þi¯n willa on eorðan swa¯ swa¯ on heofonum. U¯rne gedæghwamli¯can hla¯f syle u¯s to¯ dæg. And
forgyf u¯s u¯re gyltas, swa¯ swa¯ we¯ forgyfaþ u¯rum gyltendum. And ne gelæ¯d þu¯ u¯s on
costnunge ac a¯ly¯s u¯s of yfele. So¯ ðli¯ce.
Note that the letter <þ>, called thorn, is used here to represent the voiceless interdental
fricative [?], while the letter <ð>, called eth, is used to represent the voiced interdental
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Linguistics 1150
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fricative [ð]. (In fact, these two symbols could be used interchangeably in Old English
writing, to represent the interdental fricatives.) Additionally, a macron < ¯ > over a vowel
symbol indicates it is long (compare IPA [?]).
(2) Middle English (text ca. 1400 CE)
Oure fadir that art in heuenes, halwid be thi name; thi kingdom cumme to; be thi wille don
as in heuen and in erthe; gif to vs this day oure breed ouer other substaunce; and forgeue
to vs oure dettis, as we forgeue to oure dettours; and leede vs nat in to temptacioun, but
delyuere vs fro yuel. Amen.
(3) Early Modern English (text 1611 CE)
Our father which art in heauen, hallowed be thy name. Thy kingdome come. Thy will be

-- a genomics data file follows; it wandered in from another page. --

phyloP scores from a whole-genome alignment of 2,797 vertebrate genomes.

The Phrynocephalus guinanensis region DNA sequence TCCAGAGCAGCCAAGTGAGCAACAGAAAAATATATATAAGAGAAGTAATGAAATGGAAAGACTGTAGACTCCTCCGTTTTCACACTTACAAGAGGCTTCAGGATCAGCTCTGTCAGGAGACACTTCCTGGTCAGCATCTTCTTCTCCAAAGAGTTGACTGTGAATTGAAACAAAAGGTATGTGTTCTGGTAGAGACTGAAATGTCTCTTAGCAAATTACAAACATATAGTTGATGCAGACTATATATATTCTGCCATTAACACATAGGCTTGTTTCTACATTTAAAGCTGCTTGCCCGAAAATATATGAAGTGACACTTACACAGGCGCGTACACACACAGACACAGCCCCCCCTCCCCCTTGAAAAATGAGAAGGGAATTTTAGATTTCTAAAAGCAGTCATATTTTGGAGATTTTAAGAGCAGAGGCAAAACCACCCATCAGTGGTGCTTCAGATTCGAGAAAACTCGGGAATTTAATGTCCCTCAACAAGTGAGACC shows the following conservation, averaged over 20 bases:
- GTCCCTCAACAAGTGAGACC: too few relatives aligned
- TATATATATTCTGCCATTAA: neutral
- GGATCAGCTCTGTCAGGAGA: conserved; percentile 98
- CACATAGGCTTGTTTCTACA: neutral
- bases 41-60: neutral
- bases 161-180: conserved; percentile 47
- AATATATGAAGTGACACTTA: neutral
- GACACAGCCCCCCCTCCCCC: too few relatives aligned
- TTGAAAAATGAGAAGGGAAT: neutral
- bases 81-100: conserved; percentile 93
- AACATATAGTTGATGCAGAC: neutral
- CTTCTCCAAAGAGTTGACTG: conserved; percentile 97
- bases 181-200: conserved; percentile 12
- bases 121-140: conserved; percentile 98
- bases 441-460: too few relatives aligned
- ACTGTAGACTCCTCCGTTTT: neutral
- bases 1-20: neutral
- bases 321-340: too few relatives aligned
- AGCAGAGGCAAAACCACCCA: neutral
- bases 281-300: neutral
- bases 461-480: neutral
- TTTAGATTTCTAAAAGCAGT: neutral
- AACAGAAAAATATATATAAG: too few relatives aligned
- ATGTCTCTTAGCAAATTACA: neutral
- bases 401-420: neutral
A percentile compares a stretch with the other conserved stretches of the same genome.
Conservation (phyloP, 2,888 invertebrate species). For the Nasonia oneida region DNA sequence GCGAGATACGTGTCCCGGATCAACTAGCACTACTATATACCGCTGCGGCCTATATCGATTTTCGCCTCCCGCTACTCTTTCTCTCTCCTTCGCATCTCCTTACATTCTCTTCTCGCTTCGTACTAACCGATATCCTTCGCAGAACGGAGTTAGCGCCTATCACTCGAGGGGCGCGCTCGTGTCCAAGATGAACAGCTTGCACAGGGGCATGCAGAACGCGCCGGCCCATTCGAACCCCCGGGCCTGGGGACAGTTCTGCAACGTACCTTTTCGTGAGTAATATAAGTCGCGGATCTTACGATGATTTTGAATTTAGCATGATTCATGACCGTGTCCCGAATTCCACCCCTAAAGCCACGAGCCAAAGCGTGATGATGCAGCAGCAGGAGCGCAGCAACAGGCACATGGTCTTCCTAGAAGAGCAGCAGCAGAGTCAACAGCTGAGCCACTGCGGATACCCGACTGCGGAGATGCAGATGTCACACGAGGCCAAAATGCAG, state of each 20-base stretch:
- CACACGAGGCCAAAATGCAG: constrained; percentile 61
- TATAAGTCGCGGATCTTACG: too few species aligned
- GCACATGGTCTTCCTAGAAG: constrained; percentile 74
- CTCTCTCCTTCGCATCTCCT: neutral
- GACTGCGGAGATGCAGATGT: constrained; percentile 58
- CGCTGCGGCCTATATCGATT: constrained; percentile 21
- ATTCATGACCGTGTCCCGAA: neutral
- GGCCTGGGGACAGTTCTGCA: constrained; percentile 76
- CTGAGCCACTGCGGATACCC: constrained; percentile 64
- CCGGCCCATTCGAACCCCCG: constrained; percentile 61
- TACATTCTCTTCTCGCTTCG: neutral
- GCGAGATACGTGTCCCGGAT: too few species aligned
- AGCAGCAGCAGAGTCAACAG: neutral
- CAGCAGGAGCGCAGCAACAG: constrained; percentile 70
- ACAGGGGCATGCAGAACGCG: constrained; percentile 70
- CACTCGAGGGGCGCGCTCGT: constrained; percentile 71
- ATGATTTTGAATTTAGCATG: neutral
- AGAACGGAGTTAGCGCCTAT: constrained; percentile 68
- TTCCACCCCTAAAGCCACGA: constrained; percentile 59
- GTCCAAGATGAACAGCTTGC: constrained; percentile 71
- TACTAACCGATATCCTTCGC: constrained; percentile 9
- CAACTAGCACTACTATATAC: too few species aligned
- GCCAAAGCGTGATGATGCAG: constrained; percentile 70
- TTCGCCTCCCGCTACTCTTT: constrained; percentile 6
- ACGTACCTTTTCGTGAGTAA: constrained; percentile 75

done, in earth, as it is in heauen. Giue vs this day our daily bread. And forgiue vs our debts,
as we forgiue our debters. And lead vs not into temptation, but deliuer vs from euill. Amen.
(4) Present Day English (text 2017 CE)
Our Father, who is in heaven, may your name be kept holy. May your kingdom come into
being. May your will be followed on earth, just as it is in heaven. Give us this day our daily
food. And forgive us our offenses, just as we forgive those who have offended us. And do
not lead us into temptation, but free us from evil. Amen.
(Instructions begin on the next page.)
Identify 1 example each of morphological change and syntactic change holding between
each of the three earlier periods of English (Old English, Middle English, Early Modern
English), as compared with Present Day English. (So you should identify 3 examples of each
type of change, for 6 examples of change overall.)
Use the Present Day English translation as a basis of comparison for identifying your 6
changes. Explain your findings (1-2 sentences each should suffice).
Some phenomena you might pay attention to across these periods of English include inflection,
inversion, and negation.
4. Consider the following six words of English:
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Linguistics 1150
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(1) acorn
(4) jeopardy
(2) fond
(adjective)
(5) luxury
(3) gossip
(noun)
(6) trend
(noun)
(noun)
First, using the Oxford English Dictionary (OED; http://www.oed.com.ezproxy.neu.edu/),
identify the earlier meaning of each of these words.
Then, identify the type(s) of semantic change that have occurred in each word’s development
over time. Explain your findings (1-2 sentences per word should suffice).